logger.info('Already added dynamic model: %s %s', label, table_name)

        # If we have the connection, app and model. Return the model class
        if (
                label in connections._databases and
                label in apps.all_models and
                model_name in apps.all_models[label]
            return apps.get_model(label, model_name)

Just to keep everything above board, here are the imports you'll also need in your models.py

from __future__ import unicode_literals

from logging import getLogger
    from cStringIO import StringIO
except ImportError:
    from StringIO import StringIO

from django.core.management.commands.inspectdb import Command
from django.conf import settings
from django.db import models, connections
from django.apps import AppConfig
from django.apps.registry import apps

from jsonfield import JSONField

logger = getLogger('dynamic_databases.models')

Next we need a router in order to tell django what database connection to use for what model classes. I created a router.py file in my dynamic_databases app.

from django.conf import settings

class DynamicDatabasesRouter(object):
    # We need to identify our dynamic models
    # and point them in the right direction
    label_prefix = '{}{}'.format(
        getattr(settings, 'DYNAMIC_DATABASES_PREFIX', 'DYNAMIC_DATABASE'),
        getattr(settings, 'DYNAMIC_DATABASES_SEPARATOR', '_')

    def db_for_read(self, model, **hints):
        if model._meta.app_label.startswith(self.label_prefix):
            # We know that our app_label matches the database connection's name
            return model._meta.app_label
        return None

    def db_for_write(self, model, **hints):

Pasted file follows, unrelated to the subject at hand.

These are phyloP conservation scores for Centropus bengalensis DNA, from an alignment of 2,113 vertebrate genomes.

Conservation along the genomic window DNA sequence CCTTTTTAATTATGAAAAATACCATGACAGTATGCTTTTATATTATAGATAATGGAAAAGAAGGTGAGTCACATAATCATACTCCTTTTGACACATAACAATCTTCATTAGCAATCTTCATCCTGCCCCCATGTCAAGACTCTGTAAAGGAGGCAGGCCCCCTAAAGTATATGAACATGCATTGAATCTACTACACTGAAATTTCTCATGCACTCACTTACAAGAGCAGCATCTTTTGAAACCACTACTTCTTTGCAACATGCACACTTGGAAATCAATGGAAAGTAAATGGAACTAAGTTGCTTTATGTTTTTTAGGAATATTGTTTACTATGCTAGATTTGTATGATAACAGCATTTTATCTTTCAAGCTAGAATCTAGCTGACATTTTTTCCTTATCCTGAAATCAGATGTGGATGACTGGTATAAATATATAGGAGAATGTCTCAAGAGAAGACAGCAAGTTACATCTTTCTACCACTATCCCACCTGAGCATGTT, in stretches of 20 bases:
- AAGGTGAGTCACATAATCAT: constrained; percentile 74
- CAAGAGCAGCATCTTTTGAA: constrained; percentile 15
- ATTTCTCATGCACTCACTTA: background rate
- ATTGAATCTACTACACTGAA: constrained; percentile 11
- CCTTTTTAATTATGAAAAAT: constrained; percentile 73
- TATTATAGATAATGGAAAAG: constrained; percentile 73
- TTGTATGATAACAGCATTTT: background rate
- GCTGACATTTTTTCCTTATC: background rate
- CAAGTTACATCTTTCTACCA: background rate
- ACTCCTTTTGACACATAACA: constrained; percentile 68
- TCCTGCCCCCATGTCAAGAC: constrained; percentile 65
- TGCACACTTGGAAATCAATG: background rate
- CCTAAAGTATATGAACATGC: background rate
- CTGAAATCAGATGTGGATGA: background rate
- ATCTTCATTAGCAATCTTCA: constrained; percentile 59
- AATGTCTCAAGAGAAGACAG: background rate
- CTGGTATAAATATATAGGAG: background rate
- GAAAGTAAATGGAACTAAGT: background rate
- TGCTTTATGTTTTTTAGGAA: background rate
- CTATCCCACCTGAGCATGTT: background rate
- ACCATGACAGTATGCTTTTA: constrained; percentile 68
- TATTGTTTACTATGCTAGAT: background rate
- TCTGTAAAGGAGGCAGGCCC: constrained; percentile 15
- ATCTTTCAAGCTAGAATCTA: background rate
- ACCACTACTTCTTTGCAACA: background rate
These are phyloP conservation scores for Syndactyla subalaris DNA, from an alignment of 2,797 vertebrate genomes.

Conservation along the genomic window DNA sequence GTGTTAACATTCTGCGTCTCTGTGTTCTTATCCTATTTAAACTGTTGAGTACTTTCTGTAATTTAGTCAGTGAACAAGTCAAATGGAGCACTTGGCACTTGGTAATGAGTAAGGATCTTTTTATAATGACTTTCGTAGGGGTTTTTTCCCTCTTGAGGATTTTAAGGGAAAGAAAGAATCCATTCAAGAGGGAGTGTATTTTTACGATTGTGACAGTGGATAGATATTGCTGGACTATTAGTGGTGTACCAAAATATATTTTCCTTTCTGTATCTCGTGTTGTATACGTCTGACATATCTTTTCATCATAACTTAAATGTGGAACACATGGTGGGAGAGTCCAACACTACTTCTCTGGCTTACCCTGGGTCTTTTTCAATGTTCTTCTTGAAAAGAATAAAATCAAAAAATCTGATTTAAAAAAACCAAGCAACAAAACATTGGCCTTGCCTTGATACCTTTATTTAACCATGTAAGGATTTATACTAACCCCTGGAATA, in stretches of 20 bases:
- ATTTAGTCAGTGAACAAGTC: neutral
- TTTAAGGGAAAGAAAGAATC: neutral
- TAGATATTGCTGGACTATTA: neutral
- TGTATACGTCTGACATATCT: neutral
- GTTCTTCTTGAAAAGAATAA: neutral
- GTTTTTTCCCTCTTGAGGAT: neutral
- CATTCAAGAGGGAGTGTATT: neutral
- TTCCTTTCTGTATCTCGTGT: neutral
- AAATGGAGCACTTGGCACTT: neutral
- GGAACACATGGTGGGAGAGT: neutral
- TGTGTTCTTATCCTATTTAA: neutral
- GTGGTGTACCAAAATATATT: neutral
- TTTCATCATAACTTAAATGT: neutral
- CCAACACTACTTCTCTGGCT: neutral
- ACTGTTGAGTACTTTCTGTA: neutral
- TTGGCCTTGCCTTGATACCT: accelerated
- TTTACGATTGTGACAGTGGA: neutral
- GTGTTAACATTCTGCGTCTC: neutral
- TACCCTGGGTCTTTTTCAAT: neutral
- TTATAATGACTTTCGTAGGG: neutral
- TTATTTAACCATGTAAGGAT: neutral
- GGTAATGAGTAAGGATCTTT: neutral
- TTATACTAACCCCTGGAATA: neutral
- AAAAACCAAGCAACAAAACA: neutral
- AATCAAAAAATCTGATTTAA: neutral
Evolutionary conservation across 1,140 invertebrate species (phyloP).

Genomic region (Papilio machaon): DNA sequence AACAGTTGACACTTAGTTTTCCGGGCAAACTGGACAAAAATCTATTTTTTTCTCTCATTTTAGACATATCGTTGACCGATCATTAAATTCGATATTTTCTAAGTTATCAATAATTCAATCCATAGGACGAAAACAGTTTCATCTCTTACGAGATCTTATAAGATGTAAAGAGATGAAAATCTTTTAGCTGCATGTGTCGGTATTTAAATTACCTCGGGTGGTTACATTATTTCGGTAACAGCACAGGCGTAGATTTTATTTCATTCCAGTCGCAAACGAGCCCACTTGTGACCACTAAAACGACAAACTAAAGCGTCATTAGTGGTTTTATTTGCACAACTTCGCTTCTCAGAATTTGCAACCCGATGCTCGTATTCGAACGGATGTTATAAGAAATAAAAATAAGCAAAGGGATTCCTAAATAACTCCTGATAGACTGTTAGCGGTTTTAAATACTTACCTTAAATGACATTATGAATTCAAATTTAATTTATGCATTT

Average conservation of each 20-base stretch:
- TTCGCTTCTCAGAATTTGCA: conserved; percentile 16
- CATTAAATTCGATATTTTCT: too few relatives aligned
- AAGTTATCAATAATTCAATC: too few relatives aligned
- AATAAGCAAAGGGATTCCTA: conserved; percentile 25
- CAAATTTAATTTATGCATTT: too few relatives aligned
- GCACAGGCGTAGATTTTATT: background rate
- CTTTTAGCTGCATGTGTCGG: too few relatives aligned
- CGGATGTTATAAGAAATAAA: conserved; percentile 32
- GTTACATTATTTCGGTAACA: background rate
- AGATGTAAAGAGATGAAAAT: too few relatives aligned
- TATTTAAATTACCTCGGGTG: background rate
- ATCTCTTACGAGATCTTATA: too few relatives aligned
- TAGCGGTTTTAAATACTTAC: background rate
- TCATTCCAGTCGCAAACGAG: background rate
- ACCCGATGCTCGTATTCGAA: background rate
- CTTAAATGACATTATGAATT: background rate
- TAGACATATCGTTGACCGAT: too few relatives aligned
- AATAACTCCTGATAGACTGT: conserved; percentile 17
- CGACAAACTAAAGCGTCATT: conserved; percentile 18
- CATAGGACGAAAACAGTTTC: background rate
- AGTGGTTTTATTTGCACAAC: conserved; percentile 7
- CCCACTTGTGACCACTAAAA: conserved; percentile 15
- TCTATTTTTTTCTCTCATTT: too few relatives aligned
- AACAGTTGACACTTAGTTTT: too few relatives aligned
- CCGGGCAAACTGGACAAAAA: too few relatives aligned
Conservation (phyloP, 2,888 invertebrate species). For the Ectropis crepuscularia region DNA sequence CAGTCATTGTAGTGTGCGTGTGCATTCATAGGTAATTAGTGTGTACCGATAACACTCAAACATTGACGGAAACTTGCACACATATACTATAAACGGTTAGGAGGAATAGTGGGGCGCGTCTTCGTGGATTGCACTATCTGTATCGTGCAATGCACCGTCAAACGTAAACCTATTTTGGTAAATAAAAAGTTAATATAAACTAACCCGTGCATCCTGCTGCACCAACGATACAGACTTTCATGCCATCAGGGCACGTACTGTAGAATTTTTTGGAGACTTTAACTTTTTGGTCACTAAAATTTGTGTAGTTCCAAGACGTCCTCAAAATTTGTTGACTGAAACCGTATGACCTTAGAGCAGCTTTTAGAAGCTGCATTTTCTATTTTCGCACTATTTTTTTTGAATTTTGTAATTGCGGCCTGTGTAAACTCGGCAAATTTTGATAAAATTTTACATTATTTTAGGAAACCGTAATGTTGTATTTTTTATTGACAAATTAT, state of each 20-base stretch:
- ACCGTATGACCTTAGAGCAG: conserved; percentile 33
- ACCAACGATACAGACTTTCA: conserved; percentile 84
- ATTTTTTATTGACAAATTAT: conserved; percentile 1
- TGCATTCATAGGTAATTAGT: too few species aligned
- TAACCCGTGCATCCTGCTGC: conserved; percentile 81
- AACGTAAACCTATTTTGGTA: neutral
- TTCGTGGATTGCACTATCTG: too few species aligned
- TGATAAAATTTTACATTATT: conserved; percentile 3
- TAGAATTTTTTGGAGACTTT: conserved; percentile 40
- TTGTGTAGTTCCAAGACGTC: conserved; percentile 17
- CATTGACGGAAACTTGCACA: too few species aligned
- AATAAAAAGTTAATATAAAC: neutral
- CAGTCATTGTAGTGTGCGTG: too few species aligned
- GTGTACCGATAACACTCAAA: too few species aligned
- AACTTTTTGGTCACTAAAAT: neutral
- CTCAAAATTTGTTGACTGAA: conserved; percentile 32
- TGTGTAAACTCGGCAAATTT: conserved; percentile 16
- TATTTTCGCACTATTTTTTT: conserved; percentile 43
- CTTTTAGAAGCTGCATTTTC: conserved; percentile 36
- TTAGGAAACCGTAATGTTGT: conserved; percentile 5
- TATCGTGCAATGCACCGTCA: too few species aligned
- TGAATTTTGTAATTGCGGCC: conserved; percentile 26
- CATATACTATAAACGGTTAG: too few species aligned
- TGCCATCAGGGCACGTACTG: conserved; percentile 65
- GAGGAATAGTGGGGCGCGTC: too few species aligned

if model._meta.app_label.startswith(self.label_prefix):
            # We know that our app_label matches the database connection's name
            return model._meta.app_label
        return None

    def allow_relation(self, obj1, obj2, **hints):
        return None

    def allow_migrate(self, db, app_label, model_name=None, **hints):
        return None

You can register your new router in your settings file with something like the following:

DATABASE_ROUTERS = ['dynamic_databases.router.DynamicDatabasesRouter']

At this stage you'd be good to go. Create a database instance and call get_model on it to get a model class that represents a table in your dynamic database connection.

There is one more thing we can allow for though. What about if a database instance is altered or deleted? Shouldn't we remove the connection, app and models? I think so.

For this we'll need to listen for some signals and act when we are invoked. I created a file called receivers.py in my app. It listened for any save or delete on a Database model instance. It looked like this:

from django.db.models.signals import pre_save, pre_delete
from django.dispatch import receiver

from dynamic_databases.models import Database

@receiver([pre_save, pre_delete], sender=Database)
def unregister_database(sender, **kwargs):
    if 'instance' in kwargs:

You'll notice that it's calling a method called unregister that we haven't written yet. So lets. You could probably look at the get_model and register methods and figure out what needs to be undone. Once you have it, you add the method to the Database model class.